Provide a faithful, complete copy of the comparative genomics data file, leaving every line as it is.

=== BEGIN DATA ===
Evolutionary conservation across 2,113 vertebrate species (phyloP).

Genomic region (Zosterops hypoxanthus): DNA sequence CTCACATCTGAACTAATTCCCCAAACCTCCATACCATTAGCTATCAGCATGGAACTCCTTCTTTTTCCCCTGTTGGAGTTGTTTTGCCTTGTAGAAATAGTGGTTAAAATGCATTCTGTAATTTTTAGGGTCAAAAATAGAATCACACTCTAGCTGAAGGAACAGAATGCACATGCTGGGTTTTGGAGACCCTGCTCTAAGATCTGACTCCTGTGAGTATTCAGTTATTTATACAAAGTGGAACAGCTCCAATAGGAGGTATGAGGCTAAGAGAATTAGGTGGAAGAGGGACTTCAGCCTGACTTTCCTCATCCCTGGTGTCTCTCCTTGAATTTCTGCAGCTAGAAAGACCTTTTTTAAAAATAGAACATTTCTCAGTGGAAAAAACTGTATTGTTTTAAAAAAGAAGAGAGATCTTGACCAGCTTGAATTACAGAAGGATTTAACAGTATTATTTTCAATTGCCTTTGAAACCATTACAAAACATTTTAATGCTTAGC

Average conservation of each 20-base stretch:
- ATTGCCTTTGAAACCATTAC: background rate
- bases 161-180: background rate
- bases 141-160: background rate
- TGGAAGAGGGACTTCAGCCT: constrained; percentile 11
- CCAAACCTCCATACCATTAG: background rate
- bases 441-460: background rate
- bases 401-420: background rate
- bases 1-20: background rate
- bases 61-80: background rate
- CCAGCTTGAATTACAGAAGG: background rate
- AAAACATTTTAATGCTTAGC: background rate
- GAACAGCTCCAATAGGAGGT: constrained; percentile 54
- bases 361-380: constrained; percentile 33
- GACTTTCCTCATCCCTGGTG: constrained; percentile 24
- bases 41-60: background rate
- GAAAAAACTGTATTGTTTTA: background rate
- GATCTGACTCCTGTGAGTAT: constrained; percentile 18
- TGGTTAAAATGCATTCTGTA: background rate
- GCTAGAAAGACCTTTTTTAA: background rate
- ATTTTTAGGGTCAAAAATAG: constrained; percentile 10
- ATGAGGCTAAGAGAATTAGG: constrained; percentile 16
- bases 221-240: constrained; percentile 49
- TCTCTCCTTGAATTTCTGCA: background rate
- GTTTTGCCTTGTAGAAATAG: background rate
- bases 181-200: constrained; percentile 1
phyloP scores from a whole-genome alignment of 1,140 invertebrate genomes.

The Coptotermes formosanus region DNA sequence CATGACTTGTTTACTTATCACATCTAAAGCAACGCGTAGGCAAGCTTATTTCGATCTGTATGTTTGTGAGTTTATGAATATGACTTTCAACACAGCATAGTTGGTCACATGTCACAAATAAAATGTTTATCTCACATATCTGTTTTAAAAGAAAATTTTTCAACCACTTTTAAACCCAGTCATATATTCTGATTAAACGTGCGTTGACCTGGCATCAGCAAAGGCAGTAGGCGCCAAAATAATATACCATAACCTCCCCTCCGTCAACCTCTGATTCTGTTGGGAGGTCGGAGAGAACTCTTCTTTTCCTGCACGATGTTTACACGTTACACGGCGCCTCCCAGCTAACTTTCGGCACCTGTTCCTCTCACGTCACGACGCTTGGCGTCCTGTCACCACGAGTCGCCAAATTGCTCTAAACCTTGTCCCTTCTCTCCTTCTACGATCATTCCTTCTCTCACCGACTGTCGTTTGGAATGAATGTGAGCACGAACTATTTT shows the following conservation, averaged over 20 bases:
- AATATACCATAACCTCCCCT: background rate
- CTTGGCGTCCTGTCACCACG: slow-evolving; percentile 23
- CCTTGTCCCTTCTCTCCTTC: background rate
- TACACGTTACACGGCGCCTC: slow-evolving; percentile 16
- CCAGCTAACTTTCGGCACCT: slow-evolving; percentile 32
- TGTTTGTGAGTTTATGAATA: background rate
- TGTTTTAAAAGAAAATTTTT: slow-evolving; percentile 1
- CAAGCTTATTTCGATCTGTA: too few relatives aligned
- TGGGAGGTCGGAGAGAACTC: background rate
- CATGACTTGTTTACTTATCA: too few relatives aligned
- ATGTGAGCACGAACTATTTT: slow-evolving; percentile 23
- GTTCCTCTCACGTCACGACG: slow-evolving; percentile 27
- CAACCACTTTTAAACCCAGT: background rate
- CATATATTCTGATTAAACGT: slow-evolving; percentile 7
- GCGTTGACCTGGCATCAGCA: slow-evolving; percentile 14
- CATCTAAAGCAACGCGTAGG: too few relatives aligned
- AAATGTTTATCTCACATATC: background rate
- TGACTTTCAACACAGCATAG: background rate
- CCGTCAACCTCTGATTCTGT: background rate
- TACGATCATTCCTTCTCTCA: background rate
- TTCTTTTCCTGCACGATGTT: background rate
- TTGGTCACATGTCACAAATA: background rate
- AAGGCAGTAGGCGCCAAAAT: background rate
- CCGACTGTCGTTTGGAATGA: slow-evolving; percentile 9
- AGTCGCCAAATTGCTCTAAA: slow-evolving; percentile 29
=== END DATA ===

Evolutionary conservation across 2,113 vertebrate species (phyloP).

Genomic region (Zosterops hypoxanthus): DNA sequence CTCACATCTGAACTAATTCCCCAAACCTCCATACCATTAGCTATCAGCATGGAACTCCTTCTTTTTCCCCTGTTGGAGTTGTTTTGCCTTGTAGAAATAGTGGTTAAAATGCATTCTGTAATTTTTAGGGTCAAAAATAGAATCACACTCTAGCTGAAGGAACAGAATGCACATGCTGGGTTTTGGAGACCCTGCTCTAAGATCTGACTCCTGTGAGTATTCAGTTATTTATACAAAGTGGAACAGCTCCAATAGGAGGTATGAGGCTAAGAGAATTAGGTGGAAGAGGGACTTCAGCCTGACTTTCCTCATCCCTGGTGTCTCTCCTTGAATTTCTGCAGCTAGAAAGACCTTTTTTAAAAATAGAACATTTCTCAGTGGAAAAAACTGTATTGTTTTAAAAAAGAAGAGAGATCTTGACCAGCTTGAATTACAGAAGGATTTAACAGTATTATTTTCAATTGCCTTTGAAACCATTACAAAACATTTTAATGCTTAGC

Average conservation of each 20-base stretch:
- ATTGCCTTTGAAACCATTAC: background rate
- bases 161-180: background rate
- bases 141-160: background rate
- TGGAAGAGGGACTTCAGCCT: constrained; percentile 11
- CCAAACCTCCATACCATTAG: background rate
- bases 441-460: background rate
- bases 401-420: background rate
- bases 1-20: background rate
- bases 61-80: background rate
- CCAGCTTGAATTACAGAAGG: background rate
- AAAACATTTTAATGCTTAGC: background rate
- GAACAGCTCCAATAGGAGGT: constrained; percentile 54
- bases 361-380: constrained; percentile 33
- GACTTTCCTCATCCCTGGTG: constrained; percentile 24
- bases 41-60: background rate
- GAAAAAACTGTATTGTTTTA: background rate
- GATCTGACTCCTGTGAGTAT: constrained; percentile 18
- TGGTTAAAATGCATTCTGTA: background rate
- GCTAGAAAGACCTTTTTTAA: background rate
- ATTTTTAGGGTCAAAAATAG: constrained; percentile 10
- ATGAGGCTAAGAGAATTAGG: constrained; percentile 16
- bases 221-240: constrained; percentile 49
- TCTCTCCTTGAATTTCTGCA: background rate
- GTTTTGCCTTGTAGAAATAG: background rate
- bases 181-200: constrained; percentile 1
phyloP scores from a whole-genome alignment of 1,140 invertebrate genomes.

The Coptotermes formosanus region DNA sequence CATGACTTGTTTACTTATCACATCTAAAGCAACGCGTAGGCAAGCTTATTTCGATCTGTATGTTTGTGAGTTTATGAATATGACTTTCAACACAGCATAGTTGGTCACATGTCACAAATAAAATGTTTATCTCACATATCTGTTTTAAAAGAAAATTTTTCAACCACTTTTAAACCCAGTCATATATTCTGATTAAACGTGCGTTGACCTGGCATCAGCAAAGGCAGTAGGCGCCAAAATAATATACCATAACCTCCCCTCCGTCAACCTCTGATTCTGTTGGGAGGTCGGAGAGAACTCTTCTTTTCCTGCACGATGTTTACACGTTACACGGCGCCTCCCAGCTAACTTTCGGCACCTGTTCCTCTCACGTCACGACGCTTGGCGTCCTGTCACCACGAGTCGCCAAATTGCTCTAAACCTTGTCCCTTCTCTCCTTCTACGATCATTCCTTCTCTCACCGACTGTCGTTTGGAATGAATGTGAGCACGAACTATTTT shows the following conservation, averaged over 20 bases:
- AATATACCATAACCTCCCCT: background rate
- CTTGGCGTCCTGTCACCACG: slow-evolving; percentile 23
- CCTTGTCCCTTCTCTCCTTC: background rate
- TACACGTTACACGGCGCCTC: slow-evolving; percentile 16
- CCAGCTAACTTTCGGCACCT: slow-evolving; percentile 32
- TGTTTGTGAGTTTATGAATA: background rate
- TGTTTTAAAAGAAAATTTTT: slow-evolving; percentile 1
- CAAGCTTATTTCGATCTGTA: too few relatives aligned
- TGGGAGGTCGGAGAGAACTC: background rate
- CATGACTTGTTTACTTATCA: too few relatives aligned
- ATGTGAGCACGAACTATTTT: slow-evolving; percentile 23
- GTTCCTCTCACGTCACGACG: slow-evolving; percentile 27
- CAACCACTTTTAAACCCAGT: background rate
- CATATATTCTGATTAAACGT: slow-evolving; percentile 7
- GCGTTGACCTGGCATCAGCA: slow-evolving; percentile 14
- CATCTAAAGCAACGCGTAGG: too few relatives aligned
- AAATGTTTATCTCACATATC: background rate
- TGACTTTCAACACAGCATAG: background rate
- CCGTCAACCTCTGATTCTGT: background rate
- TACGATCATTCCTTCTCTCA: background rate
- TTCTTTTCCTGCACGATGTT: background rate
- TTGGTCACATGTCACAAATA: background rate
- AAGGCAGTAGGCGCCAAAAT: background rate
- CCGACTGTCGTTTGGAATGA: slow-evolving; percentile 9
- AGTCGCCAAATTGCTCTAAA: slow-evolving; percentile 29